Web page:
Managing up at work is one of those important skills that is not taught in any college or graduate degree course but is extremely necessary.  

Unfortunately, some professionals never learn the skill at all.

But those who have successful leadership careers are extremely gifted in this area.

 

What Is Managing Up At Work?

Managing up is the art of building strong, communicative relationships with more senior colleagues in your organization, particularly your direct manager.  

If you’re thinking to yourself – “I don’t see this where I work” – just know that it is in fact happening.  

But it may be happening so smoothly that you aren’t even aware of it.  

Or it may be occurring elsewhere in your organization, but not with those that you connect with regularly.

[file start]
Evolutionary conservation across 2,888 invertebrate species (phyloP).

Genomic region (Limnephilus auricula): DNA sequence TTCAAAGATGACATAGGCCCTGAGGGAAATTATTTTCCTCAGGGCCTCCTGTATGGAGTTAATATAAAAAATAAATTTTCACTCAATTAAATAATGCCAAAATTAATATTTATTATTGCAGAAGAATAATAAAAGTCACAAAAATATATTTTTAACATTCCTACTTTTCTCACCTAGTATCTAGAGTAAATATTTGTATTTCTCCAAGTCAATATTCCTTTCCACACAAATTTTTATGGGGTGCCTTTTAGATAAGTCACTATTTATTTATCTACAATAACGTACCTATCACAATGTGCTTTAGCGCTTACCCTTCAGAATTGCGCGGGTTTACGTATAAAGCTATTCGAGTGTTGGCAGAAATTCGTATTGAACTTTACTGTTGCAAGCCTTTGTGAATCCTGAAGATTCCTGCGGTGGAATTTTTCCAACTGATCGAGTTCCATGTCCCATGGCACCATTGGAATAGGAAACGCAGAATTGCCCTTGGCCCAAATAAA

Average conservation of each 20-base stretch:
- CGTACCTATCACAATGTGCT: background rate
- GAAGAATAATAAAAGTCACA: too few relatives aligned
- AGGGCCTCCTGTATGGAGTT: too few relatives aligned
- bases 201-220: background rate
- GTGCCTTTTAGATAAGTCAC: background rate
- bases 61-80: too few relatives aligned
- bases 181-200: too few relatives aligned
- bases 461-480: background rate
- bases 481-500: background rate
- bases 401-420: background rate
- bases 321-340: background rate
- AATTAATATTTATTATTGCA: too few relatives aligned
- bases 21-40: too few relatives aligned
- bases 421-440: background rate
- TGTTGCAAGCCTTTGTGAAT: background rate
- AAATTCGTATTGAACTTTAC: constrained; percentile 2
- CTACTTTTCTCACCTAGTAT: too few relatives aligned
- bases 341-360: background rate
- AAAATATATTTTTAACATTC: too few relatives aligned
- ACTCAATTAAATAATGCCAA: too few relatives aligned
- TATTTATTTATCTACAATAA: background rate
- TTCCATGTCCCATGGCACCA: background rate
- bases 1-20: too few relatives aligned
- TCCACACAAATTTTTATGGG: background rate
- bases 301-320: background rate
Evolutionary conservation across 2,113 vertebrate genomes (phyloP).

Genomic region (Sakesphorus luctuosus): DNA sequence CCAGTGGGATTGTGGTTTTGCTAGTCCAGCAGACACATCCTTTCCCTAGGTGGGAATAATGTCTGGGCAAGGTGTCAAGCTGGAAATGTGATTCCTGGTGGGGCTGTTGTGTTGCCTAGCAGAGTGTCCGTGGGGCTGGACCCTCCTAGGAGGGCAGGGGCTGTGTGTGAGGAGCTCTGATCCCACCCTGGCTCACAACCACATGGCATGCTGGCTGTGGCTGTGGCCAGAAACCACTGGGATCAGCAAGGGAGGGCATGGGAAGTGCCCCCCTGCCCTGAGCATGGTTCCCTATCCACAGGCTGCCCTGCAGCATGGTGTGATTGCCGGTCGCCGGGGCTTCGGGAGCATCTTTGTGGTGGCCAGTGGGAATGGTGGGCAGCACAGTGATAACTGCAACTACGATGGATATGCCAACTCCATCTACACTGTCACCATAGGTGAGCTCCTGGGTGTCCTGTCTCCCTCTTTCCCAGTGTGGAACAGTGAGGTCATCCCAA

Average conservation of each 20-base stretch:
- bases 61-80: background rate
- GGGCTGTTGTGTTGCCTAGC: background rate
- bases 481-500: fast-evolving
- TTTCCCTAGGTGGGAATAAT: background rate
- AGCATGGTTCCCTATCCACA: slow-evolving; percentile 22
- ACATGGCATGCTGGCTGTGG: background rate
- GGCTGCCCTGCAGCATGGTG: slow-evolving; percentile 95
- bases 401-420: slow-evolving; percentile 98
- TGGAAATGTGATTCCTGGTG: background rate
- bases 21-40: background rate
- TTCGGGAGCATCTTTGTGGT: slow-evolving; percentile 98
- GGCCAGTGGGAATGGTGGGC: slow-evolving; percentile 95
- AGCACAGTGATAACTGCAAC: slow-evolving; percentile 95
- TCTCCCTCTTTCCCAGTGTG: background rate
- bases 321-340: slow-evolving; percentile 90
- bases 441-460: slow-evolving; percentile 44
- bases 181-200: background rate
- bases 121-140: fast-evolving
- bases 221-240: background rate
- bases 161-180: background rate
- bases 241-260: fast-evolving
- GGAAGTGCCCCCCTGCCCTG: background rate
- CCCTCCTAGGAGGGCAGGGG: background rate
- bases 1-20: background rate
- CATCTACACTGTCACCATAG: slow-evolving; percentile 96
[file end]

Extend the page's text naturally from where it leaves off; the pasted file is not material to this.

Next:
Managing up is such an important part of the traditional work environment that even Chief Executive Officers proactively “manage up” with board members and big customers to ensure the best strategic and operational decisions are made for the organization.

Managing up effectively requires you to leverage various capabilities including communication, influencing, empathy, contextual understanding, trust, problem solving and much more.

By the end of this article, you will not only be able to spot when managing up is occurring around you.  

But you will also be able to step up your own managing up game.

 

 

Why Is Managing Up At Work Important?

Your ability to effectively manage up will ultimately make it easier for you, your boss, and your team to do your jobs and deliver the best results.  

That’s the outcome.

This will occur because managing up helps to ensure strong goal alignment across multiple levels of the organization – so all oars of the boat row in sync. 

Because of the communication and influencing that occurs, managing up also increases speed of decision making. 

These benefits are all critical in the course of doing business, no matter the size or industry of your company.